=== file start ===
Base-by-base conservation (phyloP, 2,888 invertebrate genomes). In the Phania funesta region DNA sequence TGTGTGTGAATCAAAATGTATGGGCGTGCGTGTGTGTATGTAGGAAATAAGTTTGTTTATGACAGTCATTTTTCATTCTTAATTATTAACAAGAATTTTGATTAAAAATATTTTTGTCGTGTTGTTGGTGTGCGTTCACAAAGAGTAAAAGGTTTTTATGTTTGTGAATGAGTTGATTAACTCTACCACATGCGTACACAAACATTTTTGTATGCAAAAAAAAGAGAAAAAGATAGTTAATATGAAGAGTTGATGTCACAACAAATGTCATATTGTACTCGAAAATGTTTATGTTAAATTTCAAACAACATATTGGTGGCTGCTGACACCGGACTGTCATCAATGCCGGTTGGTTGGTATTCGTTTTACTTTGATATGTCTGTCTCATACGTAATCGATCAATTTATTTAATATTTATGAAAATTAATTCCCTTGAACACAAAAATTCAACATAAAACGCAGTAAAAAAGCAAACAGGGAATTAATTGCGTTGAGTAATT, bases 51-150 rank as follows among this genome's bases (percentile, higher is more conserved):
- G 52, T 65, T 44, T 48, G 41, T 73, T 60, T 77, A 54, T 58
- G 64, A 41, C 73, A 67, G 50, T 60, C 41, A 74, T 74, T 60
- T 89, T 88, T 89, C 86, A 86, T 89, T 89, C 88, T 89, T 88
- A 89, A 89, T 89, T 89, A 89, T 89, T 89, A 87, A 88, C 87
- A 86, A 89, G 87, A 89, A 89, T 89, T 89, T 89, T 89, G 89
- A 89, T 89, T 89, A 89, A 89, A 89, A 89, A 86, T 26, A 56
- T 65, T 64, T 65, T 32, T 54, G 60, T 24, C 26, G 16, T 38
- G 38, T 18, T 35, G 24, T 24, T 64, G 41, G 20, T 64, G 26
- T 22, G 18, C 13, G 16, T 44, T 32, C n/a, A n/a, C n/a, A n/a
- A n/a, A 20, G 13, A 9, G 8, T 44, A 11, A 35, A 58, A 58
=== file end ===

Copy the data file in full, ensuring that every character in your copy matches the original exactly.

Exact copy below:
Base-by-base conservation (phyloP, 2,888 invertebrate genomes). In the Phania funesta region DNA sequence TGTGTGTGAATCAAAATGTATGGGCGTGCGTGTGTGTATGTAGGAAATAAGTTTGTTTATGACAGTCATTTTTCATTCTTAATTATTAACAAGAATTTTGATTAAAAATATTTTTGTCGTGTTGTTGGTGTGCGTTCACAAAGAGTAAAAGGTTTTTATGTTTGTGAATGAGTTGATTAACTCTACCACATGCGTACACAAACATTTTTGTATGCAAAAAAAAGAGAAAAAGATAGTTAATATGAAGAGTTGATGTCACAACAAATGTCATATTGTACTCGAAAATGTTTATGTTAAATTTCAAACAACATATTGGTGGCTGCTGACACCGGACTGTCATCAATGCCGGTTGGTTGGTATTCGTTTTACTTTGATATGTCTGTCTCATACGTAATCGATCAATTTATTTAATATTTATGAAAATTAATTCCCTTGAACACAAAAATTCAACATAAAACGCAGTAAAAAAGCAAACAGGGAATTAATTGCGTTGAGTAATT, bases 51-150 rank as follows among this genome's bases (percentile, higher is more conserved):
- G 52, T 65, T 44, T 48, G 41, T 73, T 60, T 77, A 54, T 58
- G 64, A 41, C 73, A 67, G 50, T 60, C 41, A 74, T 74, T 60
- T 89, T 88, T 89, C 86, A 86, T 89, T 89, C 88, T 89, T 88
- A 89, A 89, T 89, T 89, A 89, T 89, T 89, A 87, A 88, C 87
- A 86, A 89, G 87, A 89, A 89, T 89, T 89, T 89, T 89, G 89
- A 89, T 89, T 89, A 89, A 89, A 89, A 89, A 86, T 26, A 56
- T 65, T 64, T 65, T 32, T 54, G 60, T 24, C 26, G 16, T 38
- G 38, T 18, T 35, G 24, T 24, T 64, G 41, G 20, T 64, G 26
- T 22, G 18, C 13, G 16, T 44, T 32, C n/a, A n/a, C n/a, A n/a
- A n/a, A 20, G 13, A 9, G 8, T 44, A 11, A 35, A 58, A 58